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Group says Atlanta Mayor Bottoms not fighting gentrification

Atlanta Mayor Keisha Lance Bottoms.
Atlanta Mayor Keisha Lance Bottoms.

Credit: HYOSUB SHIN / HSHIN@AJC.COM

Credit: HYOSUB SHIN / HSHIN@AJC.COM

A group of Atlanta activists traveled to South Carolina last weekend to question democratic presidential candidate Joe Biden about why his top Georgia Surrogate, Atlanta Mayor Keisha Lance Bottoms, wasn’t doing more to stop low-income black people from being displaced from their homes.

Then on Tuesday, one of them created a Facebook flyer showing a head shot of Bottoms with the words “HELP FIND ME!”

“Last seen campaigning with Joe Biden. We need her back to do some work in Atlanta,” read the caption underneath Bottom’s portrait.

Bottoms endorsed Biden last year and has consistently attended campaign events to support him. A spokesman said that in the month of February, Bottoms attended campaign events in Iowa, Alabama and Tennessee. All of the trips were on the weekend, a spokesman said.

At a campaign event in South Carolina, Peoplestown resident Bertha Darden asked Biden to “please tell her to stop evicting and displacing black families in Atlanta.”

Biden responding by calling Bottoms a great mayor and then began describing how the problem of gentrification was affecting North Charleston.

Biden’s campaign surged on Tuesday as he won several states throughout the south.

A mayoral spokesman said in February Bottoms ordered a construction moratorium on the Westside, committed an additional $100 million for affordable housing, signed legislation to create the City's first Inspector General, launched the City's Bank On program, facilitated a mental health summit, cut the ribbon on Fire Station 26 and countless other public initiatives—all the while balancing her duties as Mayor with those of being a mother of four.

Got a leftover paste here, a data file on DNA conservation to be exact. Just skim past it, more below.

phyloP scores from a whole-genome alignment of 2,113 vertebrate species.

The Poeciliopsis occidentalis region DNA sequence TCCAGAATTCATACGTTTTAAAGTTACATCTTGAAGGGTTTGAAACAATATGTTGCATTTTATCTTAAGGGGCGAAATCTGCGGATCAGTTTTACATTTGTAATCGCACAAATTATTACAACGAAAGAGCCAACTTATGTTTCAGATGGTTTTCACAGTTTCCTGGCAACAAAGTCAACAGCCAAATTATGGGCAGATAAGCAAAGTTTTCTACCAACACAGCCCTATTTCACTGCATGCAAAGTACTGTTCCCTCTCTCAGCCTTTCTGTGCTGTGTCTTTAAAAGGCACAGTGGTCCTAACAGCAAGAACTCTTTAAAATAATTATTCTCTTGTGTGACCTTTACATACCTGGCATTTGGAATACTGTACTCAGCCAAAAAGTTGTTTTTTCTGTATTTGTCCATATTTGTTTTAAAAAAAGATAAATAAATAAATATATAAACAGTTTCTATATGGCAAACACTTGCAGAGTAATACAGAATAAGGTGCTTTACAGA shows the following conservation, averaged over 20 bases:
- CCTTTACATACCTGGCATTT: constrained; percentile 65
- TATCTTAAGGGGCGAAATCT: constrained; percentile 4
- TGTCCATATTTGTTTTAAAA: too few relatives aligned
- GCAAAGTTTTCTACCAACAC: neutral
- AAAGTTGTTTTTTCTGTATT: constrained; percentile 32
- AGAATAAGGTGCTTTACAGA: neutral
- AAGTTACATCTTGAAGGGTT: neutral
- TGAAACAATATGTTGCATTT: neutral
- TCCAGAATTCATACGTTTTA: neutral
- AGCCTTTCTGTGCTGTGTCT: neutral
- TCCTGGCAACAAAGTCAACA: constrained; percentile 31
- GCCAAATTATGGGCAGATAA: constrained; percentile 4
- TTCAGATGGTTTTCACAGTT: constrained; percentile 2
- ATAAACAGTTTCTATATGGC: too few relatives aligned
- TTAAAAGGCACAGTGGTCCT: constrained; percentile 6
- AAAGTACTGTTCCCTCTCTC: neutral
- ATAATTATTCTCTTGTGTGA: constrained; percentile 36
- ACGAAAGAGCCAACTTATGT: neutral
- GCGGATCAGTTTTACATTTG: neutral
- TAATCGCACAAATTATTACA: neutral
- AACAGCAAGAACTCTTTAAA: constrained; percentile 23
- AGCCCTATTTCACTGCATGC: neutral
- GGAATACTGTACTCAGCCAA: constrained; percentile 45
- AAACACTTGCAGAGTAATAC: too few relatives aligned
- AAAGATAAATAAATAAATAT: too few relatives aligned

“The Mayor can walk and chew gum at the same time,” the spokesman said.

Darden and her husband Robert were in a long legal battle with the city that began under former Mayor Kasim Reed. Their home was among nearly 20 that sat on a block devastated by flooding in 2012.

The city proposed a park and a retention pond to stop future flooding and used eminent domain to acquire the houses.

But the Dardens have long contended that the city’s plan to stop flooding in their neighborhood was unnecessary. They insisted the city only needed to clean the storm drains.

Bertha Darden said after Biden’s response about gentrification, she told him that her case involved eminent domain. She said that he promised to have a conversation with her at a later date.

Bottoms has faced criticism before over allegedly not doing enough to stop low-income people from being displaced from their homes because of rising rents and real estate taxes.

But last month, she issued an executive order prohibiting new construction permits in two neighborhoods south of the planned Westside Park because of concerns over gentrification.

Former State Senator Vincent Fort, who ran against Bottoms in 2017, said the move did not go far enough. Fort also traveled to the South Carolina event. He said that frustration about Bottoms absence from the city extended beyond her campaigning to the amount of time she spends vacationing at her Martha’s Vineyard home.